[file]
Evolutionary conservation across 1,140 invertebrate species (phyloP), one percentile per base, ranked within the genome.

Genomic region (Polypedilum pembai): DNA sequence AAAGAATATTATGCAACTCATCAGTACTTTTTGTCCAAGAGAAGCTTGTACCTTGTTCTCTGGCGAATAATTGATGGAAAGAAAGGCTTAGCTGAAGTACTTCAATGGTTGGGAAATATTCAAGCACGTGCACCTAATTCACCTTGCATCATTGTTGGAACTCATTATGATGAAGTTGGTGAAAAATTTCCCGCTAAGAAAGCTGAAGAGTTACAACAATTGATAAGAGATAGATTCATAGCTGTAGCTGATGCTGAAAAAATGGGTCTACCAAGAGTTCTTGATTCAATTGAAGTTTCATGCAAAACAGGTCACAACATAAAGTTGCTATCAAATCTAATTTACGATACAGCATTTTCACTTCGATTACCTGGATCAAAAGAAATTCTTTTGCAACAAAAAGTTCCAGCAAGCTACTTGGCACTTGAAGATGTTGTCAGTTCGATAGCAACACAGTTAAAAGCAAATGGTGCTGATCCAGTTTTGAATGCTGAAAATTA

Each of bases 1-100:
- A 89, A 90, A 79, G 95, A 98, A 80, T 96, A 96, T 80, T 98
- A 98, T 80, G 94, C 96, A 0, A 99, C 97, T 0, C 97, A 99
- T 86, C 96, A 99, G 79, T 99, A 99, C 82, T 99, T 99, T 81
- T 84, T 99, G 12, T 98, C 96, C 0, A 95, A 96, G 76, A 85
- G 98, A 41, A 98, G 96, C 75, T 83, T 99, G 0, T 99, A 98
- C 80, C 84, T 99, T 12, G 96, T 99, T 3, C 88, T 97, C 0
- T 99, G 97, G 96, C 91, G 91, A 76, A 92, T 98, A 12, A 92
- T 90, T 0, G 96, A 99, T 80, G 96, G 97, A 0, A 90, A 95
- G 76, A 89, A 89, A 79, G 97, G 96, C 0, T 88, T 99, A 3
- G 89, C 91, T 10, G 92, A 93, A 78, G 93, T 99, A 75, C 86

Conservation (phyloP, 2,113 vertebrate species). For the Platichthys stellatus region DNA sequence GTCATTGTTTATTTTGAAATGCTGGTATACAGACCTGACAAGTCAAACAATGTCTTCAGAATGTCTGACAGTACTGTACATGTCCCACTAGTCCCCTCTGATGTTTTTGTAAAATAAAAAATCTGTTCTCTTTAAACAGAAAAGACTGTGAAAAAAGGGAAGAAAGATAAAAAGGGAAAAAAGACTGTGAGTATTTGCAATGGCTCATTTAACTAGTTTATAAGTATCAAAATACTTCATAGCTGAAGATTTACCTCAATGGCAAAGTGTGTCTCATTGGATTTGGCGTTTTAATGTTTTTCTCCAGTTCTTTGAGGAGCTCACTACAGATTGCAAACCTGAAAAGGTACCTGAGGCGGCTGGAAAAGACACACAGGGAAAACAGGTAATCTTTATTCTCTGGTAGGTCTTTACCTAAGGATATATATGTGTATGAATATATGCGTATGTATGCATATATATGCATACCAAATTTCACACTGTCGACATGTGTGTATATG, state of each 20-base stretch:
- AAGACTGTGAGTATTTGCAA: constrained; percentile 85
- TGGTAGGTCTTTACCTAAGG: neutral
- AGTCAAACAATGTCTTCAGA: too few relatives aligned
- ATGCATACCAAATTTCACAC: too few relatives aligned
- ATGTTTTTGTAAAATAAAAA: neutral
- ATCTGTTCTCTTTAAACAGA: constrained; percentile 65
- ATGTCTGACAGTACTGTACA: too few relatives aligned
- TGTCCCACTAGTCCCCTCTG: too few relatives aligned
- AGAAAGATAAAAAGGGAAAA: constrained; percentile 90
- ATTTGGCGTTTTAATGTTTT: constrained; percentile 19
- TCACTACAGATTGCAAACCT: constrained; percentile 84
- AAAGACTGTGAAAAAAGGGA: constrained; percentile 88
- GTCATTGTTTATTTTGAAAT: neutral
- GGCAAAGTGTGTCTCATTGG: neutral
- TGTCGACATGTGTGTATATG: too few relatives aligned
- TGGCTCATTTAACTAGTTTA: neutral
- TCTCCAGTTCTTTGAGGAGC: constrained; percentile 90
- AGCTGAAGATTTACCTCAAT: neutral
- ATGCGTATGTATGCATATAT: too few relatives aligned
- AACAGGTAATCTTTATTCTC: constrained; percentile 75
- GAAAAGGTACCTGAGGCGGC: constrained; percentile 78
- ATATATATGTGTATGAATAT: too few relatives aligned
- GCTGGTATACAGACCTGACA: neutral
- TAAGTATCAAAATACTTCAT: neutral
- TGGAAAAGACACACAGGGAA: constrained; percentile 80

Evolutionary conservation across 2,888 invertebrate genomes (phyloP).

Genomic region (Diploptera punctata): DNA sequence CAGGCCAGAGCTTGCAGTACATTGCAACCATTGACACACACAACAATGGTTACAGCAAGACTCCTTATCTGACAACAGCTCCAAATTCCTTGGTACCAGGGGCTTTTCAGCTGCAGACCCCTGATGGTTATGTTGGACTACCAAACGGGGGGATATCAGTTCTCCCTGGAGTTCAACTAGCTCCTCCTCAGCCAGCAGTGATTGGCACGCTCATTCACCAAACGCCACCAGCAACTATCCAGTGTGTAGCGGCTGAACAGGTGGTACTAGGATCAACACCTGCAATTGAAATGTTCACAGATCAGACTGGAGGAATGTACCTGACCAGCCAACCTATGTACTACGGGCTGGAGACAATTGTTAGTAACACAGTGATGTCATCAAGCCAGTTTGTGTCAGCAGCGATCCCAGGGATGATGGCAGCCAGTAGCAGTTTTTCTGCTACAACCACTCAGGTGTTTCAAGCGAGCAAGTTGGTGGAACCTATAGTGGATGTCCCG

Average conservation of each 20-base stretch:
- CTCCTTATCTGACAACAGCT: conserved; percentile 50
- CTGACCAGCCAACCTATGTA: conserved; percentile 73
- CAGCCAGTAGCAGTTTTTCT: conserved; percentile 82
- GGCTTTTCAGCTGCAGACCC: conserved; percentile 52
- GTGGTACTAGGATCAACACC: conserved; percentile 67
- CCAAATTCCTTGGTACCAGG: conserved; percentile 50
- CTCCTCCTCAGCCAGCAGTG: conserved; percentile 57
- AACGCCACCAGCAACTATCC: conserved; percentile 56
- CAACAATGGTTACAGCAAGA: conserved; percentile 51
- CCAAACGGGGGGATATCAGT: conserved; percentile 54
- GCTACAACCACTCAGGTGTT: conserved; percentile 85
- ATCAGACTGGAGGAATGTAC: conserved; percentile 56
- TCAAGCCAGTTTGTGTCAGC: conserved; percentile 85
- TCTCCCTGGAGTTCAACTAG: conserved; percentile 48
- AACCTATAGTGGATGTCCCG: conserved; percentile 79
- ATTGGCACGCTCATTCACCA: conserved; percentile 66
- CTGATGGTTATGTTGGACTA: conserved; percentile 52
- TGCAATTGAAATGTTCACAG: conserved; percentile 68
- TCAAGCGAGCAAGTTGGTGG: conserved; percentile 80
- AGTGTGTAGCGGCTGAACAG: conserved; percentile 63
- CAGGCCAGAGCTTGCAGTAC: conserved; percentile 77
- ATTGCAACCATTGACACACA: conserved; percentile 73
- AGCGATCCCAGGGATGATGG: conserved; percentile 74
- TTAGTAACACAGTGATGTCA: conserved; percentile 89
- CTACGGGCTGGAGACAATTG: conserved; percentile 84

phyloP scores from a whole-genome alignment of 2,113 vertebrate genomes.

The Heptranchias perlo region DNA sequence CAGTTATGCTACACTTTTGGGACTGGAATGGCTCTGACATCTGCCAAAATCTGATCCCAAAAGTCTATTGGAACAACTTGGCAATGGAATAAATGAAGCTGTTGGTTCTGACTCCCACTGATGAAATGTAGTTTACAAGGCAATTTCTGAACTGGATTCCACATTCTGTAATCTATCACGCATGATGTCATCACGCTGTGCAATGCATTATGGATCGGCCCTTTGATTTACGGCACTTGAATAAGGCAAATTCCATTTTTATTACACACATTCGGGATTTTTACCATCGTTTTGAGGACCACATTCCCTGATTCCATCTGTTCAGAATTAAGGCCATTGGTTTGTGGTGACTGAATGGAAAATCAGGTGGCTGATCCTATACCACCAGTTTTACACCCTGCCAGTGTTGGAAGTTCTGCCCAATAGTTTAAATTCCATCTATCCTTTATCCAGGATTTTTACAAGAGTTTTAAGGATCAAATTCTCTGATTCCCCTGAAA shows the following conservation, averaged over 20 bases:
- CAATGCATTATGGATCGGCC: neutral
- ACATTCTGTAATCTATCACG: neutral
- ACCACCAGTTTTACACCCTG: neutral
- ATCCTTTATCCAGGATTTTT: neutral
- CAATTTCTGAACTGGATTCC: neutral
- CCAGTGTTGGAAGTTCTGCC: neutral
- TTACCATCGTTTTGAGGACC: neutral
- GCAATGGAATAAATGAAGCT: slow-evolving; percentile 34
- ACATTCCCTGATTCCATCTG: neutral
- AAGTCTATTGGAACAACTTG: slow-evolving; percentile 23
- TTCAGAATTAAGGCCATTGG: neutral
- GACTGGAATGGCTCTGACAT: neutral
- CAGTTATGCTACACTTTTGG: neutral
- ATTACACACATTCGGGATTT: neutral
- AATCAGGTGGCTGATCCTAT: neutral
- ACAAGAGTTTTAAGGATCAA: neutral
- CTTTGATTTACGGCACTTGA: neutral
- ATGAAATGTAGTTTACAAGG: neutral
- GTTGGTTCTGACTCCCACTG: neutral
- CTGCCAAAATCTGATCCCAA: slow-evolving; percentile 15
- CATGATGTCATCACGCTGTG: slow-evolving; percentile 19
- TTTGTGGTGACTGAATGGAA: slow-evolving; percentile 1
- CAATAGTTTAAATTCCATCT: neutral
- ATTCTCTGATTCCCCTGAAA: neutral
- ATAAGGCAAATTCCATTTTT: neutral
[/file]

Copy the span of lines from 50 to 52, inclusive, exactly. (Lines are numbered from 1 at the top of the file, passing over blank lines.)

- AACGCCACCAGCAACTATCC: conserved; percentile 56
- CAACAATGGTTACAGCAAGA: conserved; percentile 51
- CCAAACGGGGGGATATCAGT: conserved; percentile 54